Carlos A. Perez-Delgado
Lecturer in Computer Science
Thank you very much everyone for being here. My name is Carlos Perez Delgado and I'm going to talk about what is a quantum computer. So, before I introduce myself, why do we even care what a quantum computer is? Here's a few news pieces that I've taken off the web in the past three months. This is the beginning of 2018, and it refers to large important companies that we all know about: Google, IBM, Intel, NEC, they're all jumping into this area of quantum computing. They're pouring millions of dollars, millions of euros and millions of pounds and they're getting there and they're achieving very important stuff.
Now, who am I? I'm a lecturer here at the University of Kent in computer science, have 10 years of experience working on quantum computing and quantum computing research, I have a PhD from the Institute of Quantum Computing at the University of Waterloo in Canada. I worked for a while at the Center for Quantum Technologies at the National University of Singapore in Singapore. Now the reason I say all this is to make it clear to all of you here in the audience and at home that I'm not going to lie to you, everything that I say here is going to be perfectly accurate. Now I will simplify stuff, I will simplify some... you won't see any mathematics up there and this is a very technical subject but what I promise is that I will simplify
as much as I can but no more than that.
So, let's get started. What is a quantum computer? To understand what a quantum computer is first we need to understand what quantum theory is. In the words of Richard Feynman, one of the most famous physicists of our time, quantum theory is the most successful theory of all time. It is so successful in fact that it's similar in its predictive powers to measuring the distance between Los Angeles and New York down to the breath of a human hair. Now all this accuracy has a cost and the cost has been the erosion of our human intuition. Quantum theory is simply not intuitive.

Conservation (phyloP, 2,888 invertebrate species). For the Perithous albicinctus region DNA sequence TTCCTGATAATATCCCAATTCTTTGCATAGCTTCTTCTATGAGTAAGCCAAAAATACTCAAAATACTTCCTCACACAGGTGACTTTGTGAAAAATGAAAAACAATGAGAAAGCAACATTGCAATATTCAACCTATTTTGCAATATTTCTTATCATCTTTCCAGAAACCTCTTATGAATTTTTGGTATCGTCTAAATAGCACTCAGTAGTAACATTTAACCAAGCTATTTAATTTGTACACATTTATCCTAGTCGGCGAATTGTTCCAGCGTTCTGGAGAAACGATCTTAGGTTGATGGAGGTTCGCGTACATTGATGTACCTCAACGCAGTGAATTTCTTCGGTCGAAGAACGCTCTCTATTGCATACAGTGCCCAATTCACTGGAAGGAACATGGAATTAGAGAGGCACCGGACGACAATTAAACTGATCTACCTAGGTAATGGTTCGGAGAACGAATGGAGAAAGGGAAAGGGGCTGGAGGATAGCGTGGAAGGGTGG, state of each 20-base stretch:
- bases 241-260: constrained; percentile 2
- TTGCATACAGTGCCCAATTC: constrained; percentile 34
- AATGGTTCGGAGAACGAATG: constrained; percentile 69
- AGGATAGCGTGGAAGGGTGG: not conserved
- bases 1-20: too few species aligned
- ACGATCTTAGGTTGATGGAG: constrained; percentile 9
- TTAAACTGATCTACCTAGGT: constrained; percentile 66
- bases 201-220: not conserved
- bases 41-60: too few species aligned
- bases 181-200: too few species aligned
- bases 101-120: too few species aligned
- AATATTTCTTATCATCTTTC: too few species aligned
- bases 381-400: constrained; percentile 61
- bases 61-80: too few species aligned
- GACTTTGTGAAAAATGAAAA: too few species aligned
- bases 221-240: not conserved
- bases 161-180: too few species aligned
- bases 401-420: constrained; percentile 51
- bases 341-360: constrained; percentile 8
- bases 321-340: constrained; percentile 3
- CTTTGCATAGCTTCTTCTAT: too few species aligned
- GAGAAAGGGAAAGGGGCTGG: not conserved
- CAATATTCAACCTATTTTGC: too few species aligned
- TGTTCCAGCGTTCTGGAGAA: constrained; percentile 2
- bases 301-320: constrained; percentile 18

Now we can summarise the basic tenets of quantum theory into three basic tenets: the first one is that both matter and energy behave like particles and waves; the second is that quantum systems can be in, what we call super positions, these are complicated states and the best example of this is something that I'm sure all of you have heard of which is Schrodinger's cat. It's a cat that's in a box and as long as I don't look at it that cat can be both dead and alive at the same time. It's not that it's either dead or alive, it's both or neither and I'll explain more of that in a second; a third tenet of quantum theory is that when I measure a quantum system I invariably alter its state. I cannot measure a quantum system without disturbing it.
Now let's focus on the second tenet because we can use that for quantum computation. Much like Schrodinger's cat can be both dead and alive, a quantum bit can be both in the state 0 and 1 at the same time. To remind you all a classical bit is the essential building block, the fundamental building block of computers. A bit can be either 0 or 1. A quantum bit can be in both and that means that if I have two quantum bits I can have the state 0 1 2 & 3 simultaneously.